Writing in the Austin American-Statesman (November 6, 2014), Camille Parmesan and Alan I. Leshner called on the Texas state board of education to insist on the correction of scientifically inaccurate material about climate change in social studies textbooks currently under consideration for state adoption. "Texas educators should reject the new textbooks unless they are edited to address the serious concerns outlined by the National Center for Science Education," they argued.
Ohio's House Bill 597 — which if enacted would require students in the state's public schools to "review, in an objective manner, the scientific strengths and weaknesses of existing scientific theories in the [state science] standards" — was passed on a 7-2 vote by the House Rules and Reference committee on November 5, 2014, according to the Cleveland Plain Dealer (November 5, 2014).
Over 24,000 Texans have signed petitions calling on the Texas board of education to require the correction of errors in the coverage of climate change in social studies textbooks presently under consideration.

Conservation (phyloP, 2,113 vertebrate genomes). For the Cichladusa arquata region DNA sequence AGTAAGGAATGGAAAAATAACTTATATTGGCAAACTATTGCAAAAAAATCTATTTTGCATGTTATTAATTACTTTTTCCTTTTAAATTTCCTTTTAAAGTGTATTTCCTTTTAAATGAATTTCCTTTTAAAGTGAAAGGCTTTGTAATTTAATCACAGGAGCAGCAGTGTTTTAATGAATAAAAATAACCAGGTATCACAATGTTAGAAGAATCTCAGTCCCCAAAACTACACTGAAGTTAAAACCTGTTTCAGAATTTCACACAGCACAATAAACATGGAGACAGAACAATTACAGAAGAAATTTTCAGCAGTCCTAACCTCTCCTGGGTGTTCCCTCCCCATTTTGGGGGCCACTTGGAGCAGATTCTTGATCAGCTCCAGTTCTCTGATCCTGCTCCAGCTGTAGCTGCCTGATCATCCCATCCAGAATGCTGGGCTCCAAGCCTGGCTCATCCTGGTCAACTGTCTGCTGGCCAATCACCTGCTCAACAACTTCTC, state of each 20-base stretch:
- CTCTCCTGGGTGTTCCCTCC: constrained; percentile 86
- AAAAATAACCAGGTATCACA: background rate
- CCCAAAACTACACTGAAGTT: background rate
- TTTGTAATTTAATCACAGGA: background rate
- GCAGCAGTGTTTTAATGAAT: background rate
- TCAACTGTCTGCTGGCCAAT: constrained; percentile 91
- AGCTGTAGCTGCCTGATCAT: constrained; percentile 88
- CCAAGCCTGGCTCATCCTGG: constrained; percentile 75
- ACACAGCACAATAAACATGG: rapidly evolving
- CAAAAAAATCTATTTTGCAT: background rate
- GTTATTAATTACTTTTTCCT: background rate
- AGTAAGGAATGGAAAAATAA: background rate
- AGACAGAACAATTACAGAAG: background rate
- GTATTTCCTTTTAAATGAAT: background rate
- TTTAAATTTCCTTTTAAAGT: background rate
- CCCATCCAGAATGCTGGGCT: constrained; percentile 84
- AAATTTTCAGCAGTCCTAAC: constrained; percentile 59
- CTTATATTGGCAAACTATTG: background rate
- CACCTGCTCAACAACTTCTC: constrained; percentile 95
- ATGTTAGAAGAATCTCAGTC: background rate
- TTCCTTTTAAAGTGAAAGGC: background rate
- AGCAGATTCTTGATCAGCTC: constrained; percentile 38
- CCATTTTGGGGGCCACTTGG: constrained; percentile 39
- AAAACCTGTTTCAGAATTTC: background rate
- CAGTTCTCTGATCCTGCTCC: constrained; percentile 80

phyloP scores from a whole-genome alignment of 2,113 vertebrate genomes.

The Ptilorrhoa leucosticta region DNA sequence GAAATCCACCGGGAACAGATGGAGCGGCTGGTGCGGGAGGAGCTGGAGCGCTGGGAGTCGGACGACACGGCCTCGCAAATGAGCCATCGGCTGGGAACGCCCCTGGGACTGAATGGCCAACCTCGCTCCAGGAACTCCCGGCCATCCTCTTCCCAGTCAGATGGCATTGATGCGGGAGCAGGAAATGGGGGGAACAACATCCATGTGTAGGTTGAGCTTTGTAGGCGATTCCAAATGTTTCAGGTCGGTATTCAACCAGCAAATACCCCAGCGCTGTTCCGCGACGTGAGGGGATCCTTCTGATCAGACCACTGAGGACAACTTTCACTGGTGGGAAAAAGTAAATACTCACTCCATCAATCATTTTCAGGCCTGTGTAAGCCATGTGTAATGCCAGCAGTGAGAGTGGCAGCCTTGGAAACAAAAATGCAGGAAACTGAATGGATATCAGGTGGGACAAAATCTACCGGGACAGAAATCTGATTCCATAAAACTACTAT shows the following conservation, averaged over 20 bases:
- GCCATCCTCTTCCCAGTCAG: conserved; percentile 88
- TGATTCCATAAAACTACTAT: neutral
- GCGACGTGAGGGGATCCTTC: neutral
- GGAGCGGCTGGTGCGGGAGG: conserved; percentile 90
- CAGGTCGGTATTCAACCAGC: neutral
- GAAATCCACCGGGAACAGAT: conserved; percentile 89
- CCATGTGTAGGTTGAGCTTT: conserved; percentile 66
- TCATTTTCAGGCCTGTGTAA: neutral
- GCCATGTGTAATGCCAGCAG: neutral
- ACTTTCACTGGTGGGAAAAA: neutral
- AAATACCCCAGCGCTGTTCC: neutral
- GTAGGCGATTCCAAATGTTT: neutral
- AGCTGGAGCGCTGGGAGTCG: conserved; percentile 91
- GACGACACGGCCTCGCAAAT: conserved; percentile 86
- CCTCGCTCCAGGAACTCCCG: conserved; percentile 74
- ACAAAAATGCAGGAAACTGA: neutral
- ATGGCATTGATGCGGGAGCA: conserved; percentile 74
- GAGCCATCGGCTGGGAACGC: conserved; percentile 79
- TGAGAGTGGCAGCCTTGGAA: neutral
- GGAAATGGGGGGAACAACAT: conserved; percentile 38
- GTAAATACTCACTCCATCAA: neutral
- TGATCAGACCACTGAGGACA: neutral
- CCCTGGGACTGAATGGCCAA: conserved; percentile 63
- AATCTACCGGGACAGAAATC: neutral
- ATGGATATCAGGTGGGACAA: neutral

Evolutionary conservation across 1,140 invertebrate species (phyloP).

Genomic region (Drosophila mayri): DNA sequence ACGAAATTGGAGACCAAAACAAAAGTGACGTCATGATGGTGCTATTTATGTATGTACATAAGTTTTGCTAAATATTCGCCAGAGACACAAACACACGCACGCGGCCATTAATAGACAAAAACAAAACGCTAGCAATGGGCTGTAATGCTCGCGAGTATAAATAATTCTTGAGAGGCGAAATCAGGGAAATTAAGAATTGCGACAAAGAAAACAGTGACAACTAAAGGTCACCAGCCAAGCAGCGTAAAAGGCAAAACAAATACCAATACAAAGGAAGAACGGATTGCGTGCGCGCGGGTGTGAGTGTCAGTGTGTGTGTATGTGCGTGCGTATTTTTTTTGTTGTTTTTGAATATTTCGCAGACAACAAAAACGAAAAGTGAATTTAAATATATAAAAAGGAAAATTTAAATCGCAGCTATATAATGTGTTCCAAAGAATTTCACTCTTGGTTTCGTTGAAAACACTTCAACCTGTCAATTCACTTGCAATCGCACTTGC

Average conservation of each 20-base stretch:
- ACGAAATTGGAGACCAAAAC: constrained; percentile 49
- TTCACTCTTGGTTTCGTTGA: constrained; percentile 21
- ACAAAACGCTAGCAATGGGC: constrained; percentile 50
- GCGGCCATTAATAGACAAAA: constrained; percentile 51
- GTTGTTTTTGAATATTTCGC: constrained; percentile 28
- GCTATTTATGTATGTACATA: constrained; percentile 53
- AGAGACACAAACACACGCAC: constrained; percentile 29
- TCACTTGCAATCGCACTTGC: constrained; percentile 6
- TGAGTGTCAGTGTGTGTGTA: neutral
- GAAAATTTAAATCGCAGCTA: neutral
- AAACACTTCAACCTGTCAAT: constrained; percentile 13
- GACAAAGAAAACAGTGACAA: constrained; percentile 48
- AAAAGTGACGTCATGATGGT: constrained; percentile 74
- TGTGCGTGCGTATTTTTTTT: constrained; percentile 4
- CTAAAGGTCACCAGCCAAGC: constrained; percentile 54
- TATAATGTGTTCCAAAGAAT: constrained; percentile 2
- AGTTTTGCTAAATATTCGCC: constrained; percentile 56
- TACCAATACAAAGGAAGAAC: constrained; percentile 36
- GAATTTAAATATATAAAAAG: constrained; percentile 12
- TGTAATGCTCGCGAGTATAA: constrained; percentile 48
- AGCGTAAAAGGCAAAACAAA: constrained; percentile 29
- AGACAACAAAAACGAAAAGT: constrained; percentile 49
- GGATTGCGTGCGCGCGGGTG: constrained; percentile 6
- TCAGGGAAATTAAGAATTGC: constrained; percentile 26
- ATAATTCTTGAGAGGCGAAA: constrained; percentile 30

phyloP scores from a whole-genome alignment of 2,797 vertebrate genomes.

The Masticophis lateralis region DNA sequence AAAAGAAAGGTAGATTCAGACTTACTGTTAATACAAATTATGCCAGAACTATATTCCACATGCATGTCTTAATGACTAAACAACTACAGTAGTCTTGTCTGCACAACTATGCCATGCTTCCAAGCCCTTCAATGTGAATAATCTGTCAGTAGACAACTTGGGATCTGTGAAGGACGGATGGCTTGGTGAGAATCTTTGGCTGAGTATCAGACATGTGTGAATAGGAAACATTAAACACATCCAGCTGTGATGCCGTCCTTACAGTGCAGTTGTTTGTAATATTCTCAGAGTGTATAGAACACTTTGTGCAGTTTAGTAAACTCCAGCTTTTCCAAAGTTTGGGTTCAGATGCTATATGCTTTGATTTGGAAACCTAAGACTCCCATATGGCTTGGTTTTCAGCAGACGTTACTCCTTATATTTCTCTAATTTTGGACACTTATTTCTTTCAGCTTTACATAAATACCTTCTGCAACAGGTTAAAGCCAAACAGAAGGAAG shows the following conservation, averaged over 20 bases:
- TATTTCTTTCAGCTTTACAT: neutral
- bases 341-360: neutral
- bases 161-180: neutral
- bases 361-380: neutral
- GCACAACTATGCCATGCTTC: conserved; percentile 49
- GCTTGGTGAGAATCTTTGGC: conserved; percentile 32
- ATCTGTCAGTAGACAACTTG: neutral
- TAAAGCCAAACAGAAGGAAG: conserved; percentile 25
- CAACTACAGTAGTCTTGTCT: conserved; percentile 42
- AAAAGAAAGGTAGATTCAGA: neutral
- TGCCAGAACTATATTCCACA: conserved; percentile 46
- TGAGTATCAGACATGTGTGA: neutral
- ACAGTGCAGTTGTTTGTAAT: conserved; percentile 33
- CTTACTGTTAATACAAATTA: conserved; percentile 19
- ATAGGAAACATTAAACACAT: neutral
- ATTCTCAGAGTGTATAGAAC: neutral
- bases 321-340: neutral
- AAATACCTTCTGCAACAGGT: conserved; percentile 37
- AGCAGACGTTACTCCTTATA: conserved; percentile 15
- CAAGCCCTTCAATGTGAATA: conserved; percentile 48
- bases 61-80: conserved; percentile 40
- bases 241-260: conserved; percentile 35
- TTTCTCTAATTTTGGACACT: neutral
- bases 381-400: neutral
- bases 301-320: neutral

NCSE's Josh Rosenau and Mark McCaffrey were invited by the Houston Chronicle (September 30, 2014) to discuss the controversy over the treatment of climate science in social studies textbooks now under consideration by the Texas state board of education.
NCSE is pleased to announce the publication of Climate Smart & Energy Wise (Corwin Press, 2014), written by NCSE's Mark McCaffrey. In their foreword, Eugenie C. Scott and Jay Labov write, "Climate Smart & Energy Wise provides a roadmap to teachers to assist them in acquiring the background and resources to bring climate and energy education into their classrooms ... It provides a wealth of information to help teachers find resources, including the very useful Climate Literacy and Energy Literacy frameworks, developed by scientists and master teachers. This book is packed with suggestions for where a teacher can find more information and classroom guidance for the teaching of global climate change."
The Texas state board of education will adopt new social studies textbooks in November, 2014. The decisions they make will affect Texas classrooms for years to come, and are likely to change how textbooks are written for use in other states as well.